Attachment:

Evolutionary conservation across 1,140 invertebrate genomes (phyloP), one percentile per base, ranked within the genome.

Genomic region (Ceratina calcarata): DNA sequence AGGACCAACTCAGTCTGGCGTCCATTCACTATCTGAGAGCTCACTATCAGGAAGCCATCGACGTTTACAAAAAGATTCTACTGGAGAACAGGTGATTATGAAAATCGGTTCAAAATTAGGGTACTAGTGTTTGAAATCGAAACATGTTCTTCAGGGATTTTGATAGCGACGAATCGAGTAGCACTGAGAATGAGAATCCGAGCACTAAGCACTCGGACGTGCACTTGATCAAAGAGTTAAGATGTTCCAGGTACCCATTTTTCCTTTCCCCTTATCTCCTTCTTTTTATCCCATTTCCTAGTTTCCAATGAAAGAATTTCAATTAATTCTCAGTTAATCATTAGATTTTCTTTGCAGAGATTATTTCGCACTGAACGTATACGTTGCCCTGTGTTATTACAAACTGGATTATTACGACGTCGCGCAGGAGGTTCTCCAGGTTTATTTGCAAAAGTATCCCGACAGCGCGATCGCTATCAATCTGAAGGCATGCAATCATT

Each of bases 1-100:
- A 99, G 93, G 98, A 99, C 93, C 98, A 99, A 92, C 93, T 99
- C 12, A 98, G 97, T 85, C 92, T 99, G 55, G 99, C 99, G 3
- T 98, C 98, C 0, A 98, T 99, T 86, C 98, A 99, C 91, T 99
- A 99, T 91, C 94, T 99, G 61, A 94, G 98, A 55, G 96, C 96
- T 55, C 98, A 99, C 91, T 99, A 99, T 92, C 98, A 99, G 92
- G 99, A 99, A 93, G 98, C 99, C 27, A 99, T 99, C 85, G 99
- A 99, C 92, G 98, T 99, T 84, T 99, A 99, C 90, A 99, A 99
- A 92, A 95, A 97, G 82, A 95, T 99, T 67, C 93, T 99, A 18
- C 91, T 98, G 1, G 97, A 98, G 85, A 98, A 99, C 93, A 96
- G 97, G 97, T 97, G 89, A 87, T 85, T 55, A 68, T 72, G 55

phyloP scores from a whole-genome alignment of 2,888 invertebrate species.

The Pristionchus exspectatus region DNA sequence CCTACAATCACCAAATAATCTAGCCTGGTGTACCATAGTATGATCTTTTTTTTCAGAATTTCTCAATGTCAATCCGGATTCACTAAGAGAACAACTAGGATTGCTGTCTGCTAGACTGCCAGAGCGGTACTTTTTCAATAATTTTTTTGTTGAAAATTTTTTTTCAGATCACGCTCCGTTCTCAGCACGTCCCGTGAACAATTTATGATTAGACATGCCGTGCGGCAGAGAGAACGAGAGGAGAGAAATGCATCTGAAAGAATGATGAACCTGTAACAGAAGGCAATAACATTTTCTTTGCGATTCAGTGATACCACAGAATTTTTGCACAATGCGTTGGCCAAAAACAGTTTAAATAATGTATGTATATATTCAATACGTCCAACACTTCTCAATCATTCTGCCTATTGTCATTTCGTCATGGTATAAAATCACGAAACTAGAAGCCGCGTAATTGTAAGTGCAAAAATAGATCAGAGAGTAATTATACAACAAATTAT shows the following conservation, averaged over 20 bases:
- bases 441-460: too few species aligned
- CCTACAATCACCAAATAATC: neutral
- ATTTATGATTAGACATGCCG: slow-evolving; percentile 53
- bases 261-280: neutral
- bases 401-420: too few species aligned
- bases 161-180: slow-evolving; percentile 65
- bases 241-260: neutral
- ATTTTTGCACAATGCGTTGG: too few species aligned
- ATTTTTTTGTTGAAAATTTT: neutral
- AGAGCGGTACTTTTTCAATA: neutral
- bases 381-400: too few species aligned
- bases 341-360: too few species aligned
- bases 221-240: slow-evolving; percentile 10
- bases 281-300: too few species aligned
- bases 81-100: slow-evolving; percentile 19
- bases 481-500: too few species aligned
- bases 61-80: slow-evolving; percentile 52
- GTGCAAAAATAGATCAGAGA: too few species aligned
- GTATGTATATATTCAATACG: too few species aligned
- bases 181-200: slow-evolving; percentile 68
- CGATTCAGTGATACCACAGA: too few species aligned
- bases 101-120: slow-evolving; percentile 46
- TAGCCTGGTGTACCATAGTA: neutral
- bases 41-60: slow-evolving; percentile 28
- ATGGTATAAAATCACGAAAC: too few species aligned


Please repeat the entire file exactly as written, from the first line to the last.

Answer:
Evolutionary conservation across 1,140 invertebrate genomes (phyloP), one percentile per base, ranked within the genome.

Genomic region (Ceratina calcarata): DNA sequence AGGACCAACTCAGTCTGGCGTCCATTCACTATCTGAGAGCTCACTATCAGGAAGCCATCGACGTTTACAAAAAGATTCTACTGGAGAACAGGTGATTATGAAAATCGGTTCAAAATTAGGGTACTAGTGTTTGAAATCGAAACATGTTCTTCAGGGATTTTGATAGCGACGAATCGAGTAGCACTGAGAATGAGAATCCGAGCACTAAGCACTCGGACGTGCACTTGATCAAAGAGTTAAGATGTTCCAGGTACCCATTTTTCCTTTCCCCTTATCTCCTTCTTTTTATCCCATTTCCTAGTTTCCAATGAAAGAATTTCAATTAATTCTCAGTTAATCATTAGATTTTCTTTGCAGAGATTATTTCGCACTGAACGTATACGTTGCCCTGTGTTATTACAAACTGGATTATTACGACGTCGCGCAGGAGGTTCTCCAGGTTTATTTGCAAAAGTATCCCGACAGCGCGATCGCTATCAATCTGAAGGCATGCAATCATT

Each of bases 1-100:
- A 99, G 93, G 98, A 99, C 93, C 98, A 99, A 92, C 93, T 99
- C 12, A 98, G 97, T 85, C 92, T 99, G 55, G 99, C 99, G 3
- T 98, C 98, C 0, A 98, T 99, T 86, C 98, A 99, C 91, T 99
- A 99, T 91, C 94, T 99, G 61, A 94, G 98, A 55, G 96, C 96
- T 55, C 98, A 99, C 91, T 99, A 99, T 92, C 98, A 99, G 92
- G 99, A 99, A 93, G 98, C 99, C 27, A 99, T 99, C 85, G 99
- A 99, C 92, G 98, T 99, T 84, T 99, A 99, C 90, A 99, A 99
- A 92, A 95, A 97, G 82, A 95, T 99, T 67, C 93, T 99, A 18
- C 91, T 98, G 1, G 97, A 98, G 85, A 98, A 99, C 93, A 96
- G 97, G 97, T 97, G 89, A 87, T 85, T 55, A 68, T 72, G 55

phyloP scores from a whole-genome alignment of 2,888 invertebrate species.

The Pristionchus exspectatus region DNA sequence CCTACAATCACCAAATAATCTAGCCTGGTGTACCATAGTATGATCTTTTTTTTCAGAATTTCTCAATGTCAATCCGGATTCACTAAGAGAACAACTAGGATTGCTGTCTGCTAGACTGCCAGAGCGGTACTTTTTCAATAATTTTTTTGTTGAAAATTTTTTTTCAGATCACGCTCCGTTCTCAGCACGTCCCGTGAACAATTTATGATTAGACATGCCGTGCGGCAGAGAGAACGAGAGGAGAGAAATGCATCTGAAAGAATGATGAACCTGTAACAGAAGGCAATAACATTTTCTTTGCGATTCAGTGATACCACAGAATTTTTGCACAATGCGTTGGCCAAAAACAGTTTAAATAATGTATGTATATATTCAATACGTCCAACACTTCTCAATCATTCTGCCTATTGTCATTTCGTCATGGTATAAAATCACGAAACTAGAAGCCGCGTAATTGTAAGTGCAAAAATAGATCAGAGAGTAATTATACAACAAATTAT shows the following conservation, averaged over 20 bases:
- bases 441-460: too few species aligned
- CCTACAATCACCAAATAATC: neutral
- ATTTATGATTAGACATGCCG: slow-evolving; percentile 53
- bases 261-280: neutral
- bases 401-420: too few species aligned
- bases 161-180: slow-evolving; percentile 65
- bases 241-260: neutral
- ATTTTTGCACAATGCGTTGG: too few species aligned
- ATTTTTTTGTTGAAAATTTT: neutral
- AGAGCGGTACTTTTTCAATA: neutral
- bases 381-400: too few species aligned
- bases 341-360: too few species aligned
- bases 221-240: slow-evolving; percentile 10
- bases 281-300: too few species aligned
- bases 81-100: slow-evolving; percentile 19
- bases 481-500: too few species aligned
- bases 61-80: slow-evolving; percentile 52
- GTGCAAAAATAGATCAGAGA: too few species aligned
- GTATGTATATATTCAATACG: too few species aligned
- bases 181-200: slow-evolving; percentile 68
- CGATTCAGTGATACCACAGA: too few species aligned
- bases 101-120: slow-evolving; percentile 46
- TAGCCTGGTGTACCATAGTA: neutral
- bases 41-60: slow-evolving; percentile 28
- ATGGTATAAAATCACGAAAC: too few species aligned